In 1993 the Association becomes firmly established throughout Spain, with the opening of centres in those communities and provinces where previously none existed: Malaga, Cordoba, Ceuta and Cantabria.  At the international level activities begin in Ecuador and El Salvador.  We also begin in Austria.
1994 is a year of decision.  For eight years we had been receiving a call for help from Burkina Faso in West Africa.  But we had been postponing the matter because we knew it would mean a leap to a new stage.  But we can put it off no longer. And we send a team to this country, which is amongst the very poorest in the whole world.  Expansion into more American countries also continues and we open centres in Mexico, Costa Rica, Chile and Honduras.  The activities within Remar change radically, as we face up to the responsibility of supporting the social work in so many countries.  There is a great demand for both material help and workers, and all this implies a double challenge for the Association in the developed countries:  the maintenance and development of the national work and the acquiring of provisions to send to the work now initiated in the less-favoured countries. We begin to run free meals centres in places where people are dying of hunger, open orphanages to which the government authorities of the countries send us children, and set up schools, etc.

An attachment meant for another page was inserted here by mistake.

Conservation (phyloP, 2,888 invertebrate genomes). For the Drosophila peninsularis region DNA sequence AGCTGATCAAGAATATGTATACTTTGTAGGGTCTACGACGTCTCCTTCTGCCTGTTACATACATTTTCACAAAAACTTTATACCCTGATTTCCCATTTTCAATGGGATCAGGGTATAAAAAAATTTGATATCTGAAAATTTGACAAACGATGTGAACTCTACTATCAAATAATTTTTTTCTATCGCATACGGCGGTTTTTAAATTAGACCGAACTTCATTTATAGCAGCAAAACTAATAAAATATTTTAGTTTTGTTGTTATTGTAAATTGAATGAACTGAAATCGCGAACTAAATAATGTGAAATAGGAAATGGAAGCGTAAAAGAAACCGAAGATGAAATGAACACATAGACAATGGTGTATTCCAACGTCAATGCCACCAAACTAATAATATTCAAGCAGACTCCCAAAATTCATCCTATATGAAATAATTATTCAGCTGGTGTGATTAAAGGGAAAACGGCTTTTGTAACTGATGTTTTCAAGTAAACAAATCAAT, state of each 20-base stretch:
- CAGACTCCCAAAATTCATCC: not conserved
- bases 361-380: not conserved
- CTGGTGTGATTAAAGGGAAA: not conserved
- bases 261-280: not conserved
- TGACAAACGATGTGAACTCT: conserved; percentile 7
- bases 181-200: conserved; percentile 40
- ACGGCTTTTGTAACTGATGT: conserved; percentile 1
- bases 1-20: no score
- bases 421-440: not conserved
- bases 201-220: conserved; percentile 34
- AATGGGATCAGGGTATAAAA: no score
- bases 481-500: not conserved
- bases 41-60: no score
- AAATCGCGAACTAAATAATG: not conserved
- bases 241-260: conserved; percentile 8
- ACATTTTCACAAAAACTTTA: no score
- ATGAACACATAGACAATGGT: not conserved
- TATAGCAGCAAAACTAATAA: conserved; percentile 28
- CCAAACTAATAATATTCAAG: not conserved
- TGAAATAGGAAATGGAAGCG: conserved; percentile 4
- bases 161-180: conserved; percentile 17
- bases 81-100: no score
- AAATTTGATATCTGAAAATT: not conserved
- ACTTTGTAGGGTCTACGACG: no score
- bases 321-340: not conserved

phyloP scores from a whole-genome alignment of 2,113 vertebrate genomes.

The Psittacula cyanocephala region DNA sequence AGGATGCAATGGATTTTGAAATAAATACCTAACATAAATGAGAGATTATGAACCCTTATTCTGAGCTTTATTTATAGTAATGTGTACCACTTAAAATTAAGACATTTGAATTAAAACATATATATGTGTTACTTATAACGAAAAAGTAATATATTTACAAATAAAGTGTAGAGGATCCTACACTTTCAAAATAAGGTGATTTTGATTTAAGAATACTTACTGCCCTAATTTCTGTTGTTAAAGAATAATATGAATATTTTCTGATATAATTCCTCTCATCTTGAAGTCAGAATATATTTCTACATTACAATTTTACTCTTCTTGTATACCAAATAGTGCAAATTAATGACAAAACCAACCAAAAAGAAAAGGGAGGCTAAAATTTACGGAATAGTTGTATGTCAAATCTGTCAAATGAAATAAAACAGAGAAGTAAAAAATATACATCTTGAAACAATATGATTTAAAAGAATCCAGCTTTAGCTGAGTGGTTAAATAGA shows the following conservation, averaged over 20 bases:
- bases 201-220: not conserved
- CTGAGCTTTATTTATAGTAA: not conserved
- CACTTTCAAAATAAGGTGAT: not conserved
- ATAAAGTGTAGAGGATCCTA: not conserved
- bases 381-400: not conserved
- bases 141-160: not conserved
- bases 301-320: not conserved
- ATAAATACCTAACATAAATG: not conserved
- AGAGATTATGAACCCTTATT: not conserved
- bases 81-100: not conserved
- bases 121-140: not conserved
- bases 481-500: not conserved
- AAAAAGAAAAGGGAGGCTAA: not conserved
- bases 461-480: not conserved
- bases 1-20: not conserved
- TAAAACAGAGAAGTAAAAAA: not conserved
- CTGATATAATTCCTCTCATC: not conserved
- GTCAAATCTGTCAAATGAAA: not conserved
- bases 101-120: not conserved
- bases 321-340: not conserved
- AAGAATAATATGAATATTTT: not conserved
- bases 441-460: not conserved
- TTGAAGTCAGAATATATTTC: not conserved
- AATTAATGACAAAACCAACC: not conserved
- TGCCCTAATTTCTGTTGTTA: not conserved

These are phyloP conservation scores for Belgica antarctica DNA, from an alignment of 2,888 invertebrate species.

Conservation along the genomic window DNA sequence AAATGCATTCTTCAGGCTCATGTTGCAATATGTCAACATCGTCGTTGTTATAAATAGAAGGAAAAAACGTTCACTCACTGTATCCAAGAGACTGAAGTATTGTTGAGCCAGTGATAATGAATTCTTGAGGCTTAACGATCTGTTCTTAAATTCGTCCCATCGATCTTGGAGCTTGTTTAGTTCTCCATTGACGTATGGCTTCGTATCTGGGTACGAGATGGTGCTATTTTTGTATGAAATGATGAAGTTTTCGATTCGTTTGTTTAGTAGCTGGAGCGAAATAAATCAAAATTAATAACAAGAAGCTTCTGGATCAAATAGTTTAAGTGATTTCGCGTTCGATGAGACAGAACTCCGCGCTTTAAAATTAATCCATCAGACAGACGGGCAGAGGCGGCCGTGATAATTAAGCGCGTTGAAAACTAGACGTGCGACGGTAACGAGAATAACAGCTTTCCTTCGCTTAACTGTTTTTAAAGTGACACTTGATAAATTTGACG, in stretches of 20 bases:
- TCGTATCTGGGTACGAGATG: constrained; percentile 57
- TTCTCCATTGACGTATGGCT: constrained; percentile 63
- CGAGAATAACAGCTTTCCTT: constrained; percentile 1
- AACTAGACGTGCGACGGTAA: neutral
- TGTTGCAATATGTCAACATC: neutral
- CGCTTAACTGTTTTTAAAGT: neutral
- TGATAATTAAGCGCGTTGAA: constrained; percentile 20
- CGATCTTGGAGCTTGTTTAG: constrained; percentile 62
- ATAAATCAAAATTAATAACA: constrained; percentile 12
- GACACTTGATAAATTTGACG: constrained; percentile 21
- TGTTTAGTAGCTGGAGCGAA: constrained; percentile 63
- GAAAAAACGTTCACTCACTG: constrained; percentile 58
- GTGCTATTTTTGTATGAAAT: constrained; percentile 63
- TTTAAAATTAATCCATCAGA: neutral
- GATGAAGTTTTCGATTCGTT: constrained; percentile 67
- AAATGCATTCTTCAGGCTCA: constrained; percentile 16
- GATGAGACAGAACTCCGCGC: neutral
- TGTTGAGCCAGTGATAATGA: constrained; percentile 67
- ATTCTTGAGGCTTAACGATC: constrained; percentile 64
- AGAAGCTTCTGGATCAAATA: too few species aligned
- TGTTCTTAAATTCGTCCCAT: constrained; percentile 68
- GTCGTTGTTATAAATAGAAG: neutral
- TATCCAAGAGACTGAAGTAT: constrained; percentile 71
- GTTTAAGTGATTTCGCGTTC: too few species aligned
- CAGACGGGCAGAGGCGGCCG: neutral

In 1995 we begin to extend through Africa to the countries bordering on Burkina Faso, opening the work in Ghana and the Ivory Coast.  In Europe centres are set up in Germany, France and Italy.  In America centres in Panama, Puerto Rico and Uruguay.  
In 1996, in Africa we open in Equatorial Guinea, and in America in Belize, Bolivia, the Dominican Republic and Paraguay.  All these new countries mean a huge effort because it is no longer a question of opening an information office for possible admission but rather, almost from the very first moment, in each country we find ourselves overwhelmed by the immense need around us.  Together with the importance of strengthening and developing the work in the countries where we are already working.  We begin to send out humanitarian aid containers, loaded with food, clothing, all kinds of machinery with which we assist the national associations in setting up workshops, schools, medical centres, etc.